Step 5. Fit the chosen model(s) with a frailty term on the *Full Cohort* performing a complete-case and MI-based analysis adjusting for pre-specified confounders.

Cox PH: Cox proportional hazards; CC: Complete case; MI: Multiple imputation; MAR: Missing at random; K-M: Kaplan-Meier; LRT: Likelihood ratio test; OSHA: Occupational Safety and Health Administration; BIC: Bayesian information criterion.

Dr. Cullen serves as a senior medical advisor to Alcoa under the terms of a research contract between Stanford University and Alcoa, Inc. The other authors do not have any conflicts of interest to report.

All authors contributed to this work. Specifically, JK implemented all methods, helped to interpret the results, and participated in the writing of the paper. MRC posed the question, coordinated the research team and participated in all stages of the writing and editing of the paper. LC was responsible for classifying the physical demand of jobs, creating and conducting the physical demand survey, and reviewing the paper and analyses. MS oversaw the management of the data and provided feedback on analyses. BT-S assisted in the data management and data cleaning. OT oversaw the coordination between the study team and employer, particularly regarding the interpretation of findings relevant to the work environment. MD proposed the methods for addressing the research question, directed the analysis, interpreted the results, and co-wrote the manuscript. All authors read and approved the final manuscript.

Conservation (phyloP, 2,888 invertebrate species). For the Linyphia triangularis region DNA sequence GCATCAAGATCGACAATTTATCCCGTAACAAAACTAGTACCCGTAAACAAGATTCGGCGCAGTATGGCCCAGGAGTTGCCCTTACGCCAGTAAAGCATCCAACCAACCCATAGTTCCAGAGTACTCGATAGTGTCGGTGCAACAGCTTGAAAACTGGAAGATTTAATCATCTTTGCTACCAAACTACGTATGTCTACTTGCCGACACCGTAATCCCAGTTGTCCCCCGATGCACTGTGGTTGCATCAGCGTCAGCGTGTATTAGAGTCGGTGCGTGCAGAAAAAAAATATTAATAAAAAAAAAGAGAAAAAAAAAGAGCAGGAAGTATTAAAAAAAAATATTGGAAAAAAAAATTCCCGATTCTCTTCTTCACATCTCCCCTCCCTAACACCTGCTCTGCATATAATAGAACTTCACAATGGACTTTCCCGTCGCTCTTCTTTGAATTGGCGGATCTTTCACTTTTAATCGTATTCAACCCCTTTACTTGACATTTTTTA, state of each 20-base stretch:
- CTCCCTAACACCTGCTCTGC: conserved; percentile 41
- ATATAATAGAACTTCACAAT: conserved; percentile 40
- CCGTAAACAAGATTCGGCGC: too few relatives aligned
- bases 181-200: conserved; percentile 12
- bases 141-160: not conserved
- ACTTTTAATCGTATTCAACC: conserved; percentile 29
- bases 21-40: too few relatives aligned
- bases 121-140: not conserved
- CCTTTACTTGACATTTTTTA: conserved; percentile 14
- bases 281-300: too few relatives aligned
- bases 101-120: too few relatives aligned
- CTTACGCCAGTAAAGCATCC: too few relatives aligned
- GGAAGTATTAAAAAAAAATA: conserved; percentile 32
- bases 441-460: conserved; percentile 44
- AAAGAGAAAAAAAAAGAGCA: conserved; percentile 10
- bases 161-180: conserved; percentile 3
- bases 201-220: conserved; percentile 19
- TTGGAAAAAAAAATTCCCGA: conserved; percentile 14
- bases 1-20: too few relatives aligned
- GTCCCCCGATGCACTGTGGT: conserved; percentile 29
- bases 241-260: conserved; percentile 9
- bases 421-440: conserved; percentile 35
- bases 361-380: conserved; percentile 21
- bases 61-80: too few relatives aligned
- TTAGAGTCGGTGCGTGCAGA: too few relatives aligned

The pre-publication history for this paper can be accessed here:

This work was supported by the National Institute on Aging (R01AG026291) and the Alcoa Foundation.